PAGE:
A new company called Pager, an Uber-like service sends doctors to patients' homes. Companies like Pager, Heal and Medicast aim to streamline medical care by excluding waiting rooms, receptionists and trips to doctor's office.
"It's a completely different experience when you're sick and able to stay in your pajamas," says Sheehan. "Someone comes to your home, they're kind to you, they answer all your questions and give you all the time you need."
According to the American Academy of Family Physicians, 9 out of 10 general practitioners do not typically make house calls. But new phone apps maybe a sign for comeback of house calls.
Pager services' typical customers are working mothers ages 30 to 45 said, Gaspard de Dreuzy, one of Pager's three co-founders. "It's really an urban population that is busy and values its time," he adds.
As Pager is not covered by insurance, customers pay a $50 fee for their first visit and $200 for subsequent visits from one of the company's 40 health practitioners, including doctors, nurses and physician assistants.
The typical fee is $15 to $25 doctor co-pay for patients with insurance which is 10 times lesser than Pager. But there are situations where a Pager visit might be cheaper than conventional care. For example, $200 is significantly cheaper than the median cost of an emergency room visit: $505, according to federal figures. The ER is often the only medical option for people without insurance.
"We're trying to move forward to a model where the Pager service will be as affordable as any other care option for people who are insured or not," de Dreuzy says. Pager is currently only available in New York City but it will expand to San Francisco in coming weeks. A competing company on the West Coast, Heal, already operates in San Francisco, Orange County and L.A.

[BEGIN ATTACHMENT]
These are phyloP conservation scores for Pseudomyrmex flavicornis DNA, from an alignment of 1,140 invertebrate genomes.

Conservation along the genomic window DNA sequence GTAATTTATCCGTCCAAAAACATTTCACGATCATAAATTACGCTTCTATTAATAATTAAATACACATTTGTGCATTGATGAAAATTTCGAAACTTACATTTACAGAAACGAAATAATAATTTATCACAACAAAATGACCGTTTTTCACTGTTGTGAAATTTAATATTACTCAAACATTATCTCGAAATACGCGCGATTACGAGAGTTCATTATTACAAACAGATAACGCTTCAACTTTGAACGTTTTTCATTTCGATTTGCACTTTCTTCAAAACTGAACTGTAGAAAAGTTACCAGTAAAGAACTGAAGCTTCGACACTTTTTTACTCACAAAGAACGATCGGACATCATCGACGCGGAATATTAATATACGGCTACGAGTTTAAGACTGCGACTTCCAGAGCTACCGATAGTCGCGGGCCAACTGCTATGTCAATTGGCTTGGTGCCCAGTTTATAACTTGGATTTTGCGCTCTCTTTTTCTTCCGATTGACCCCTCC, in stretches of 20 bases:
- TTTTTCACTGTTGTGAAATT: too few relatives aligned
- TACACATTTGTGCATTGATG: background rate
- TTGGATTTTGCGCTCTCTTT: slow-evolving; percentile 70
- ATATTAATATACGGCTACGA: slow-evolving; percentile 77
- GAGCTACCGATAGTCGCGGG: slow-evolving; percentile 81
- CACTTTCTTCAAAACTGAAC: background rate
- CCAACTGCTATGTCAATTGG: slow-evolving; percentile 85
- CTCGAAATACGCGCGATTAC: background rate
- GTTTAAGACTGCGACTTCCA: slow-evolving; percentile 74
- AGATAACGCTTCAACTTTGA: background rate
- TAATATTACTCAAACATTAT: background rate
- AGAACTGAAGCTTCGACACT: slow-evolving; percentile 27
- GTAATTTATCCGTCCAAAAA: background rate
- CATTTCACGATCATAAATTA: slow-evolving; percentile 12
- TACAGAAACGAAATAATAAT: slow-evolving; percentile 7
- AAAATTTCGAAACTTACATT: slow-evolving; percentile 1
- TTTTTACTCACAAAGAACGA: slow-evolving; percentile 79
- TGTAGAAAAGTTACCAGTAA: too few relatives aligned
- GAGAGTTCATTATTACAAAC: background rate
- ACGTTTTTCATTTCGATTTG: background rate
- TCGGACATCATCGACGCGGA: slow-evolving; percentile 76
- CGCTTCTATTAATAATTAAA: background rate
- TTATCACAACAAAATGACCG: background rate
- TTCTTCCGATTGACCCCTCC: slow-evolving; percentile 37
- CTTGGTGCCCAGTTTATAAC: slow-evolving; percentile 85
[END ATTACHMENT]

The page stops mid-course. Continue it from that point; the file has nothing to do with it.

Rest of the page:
These kind of on-call medical services can be useful only for one-time visits whereas treating chronic conditions like like diabetes, arthritis or Alzheimer's requires careful, consistent attention over many years. a patient's family history, medications, allergies and other critical details may not be known by the doctor who is visiting through this app, says Dr. Robert Wergin of Milford, Nebraska. "If these apps develop and they further fragment care it's not going to help the health care delivery system. We'll get more of what we already have: higher costs and lower quality," says Wergin, president of the American Academy of Family Physicians.
The on-demand doctor business is still in its infancy and these concerns are still premature. Moreover there are signs which show that they are converging with traditional medicine, not breaking away from it.
Medicast, the sector's oldest company founded in 2013, deserted its direct-to-consumer model in favor of collaborating with large hospital networks. The company recently helped a medical system in the Pacific Northwest launch its own house call app for the Seattle area.
The company is working with a dozen other hospital systems on similar offerings, said Sam Zebarjadi, Medicast CEO and co-Founder. Previously the company operated its own doctor networks in Miami, Los Angeles, Orange County and San Diego. But Zebarjadi says he found that consumers have "a really big issue around trust, which is one of the reasons we decided to start partnering with hospitals and health systems."
These collaborations may also aid in obtaining getting insurance coverage. Like Pager, Medicast is currently a cash service. The company offers to file the bill for a house call with a patient's insurance provider, to see if they are willing to cover it.
"Why should patients face challenges -- especially when they're sick -- having to deal with all the inconveniences that come with getting health care traditionally, versus getting that care in the comfort of their own homes?" said Zebarjadi.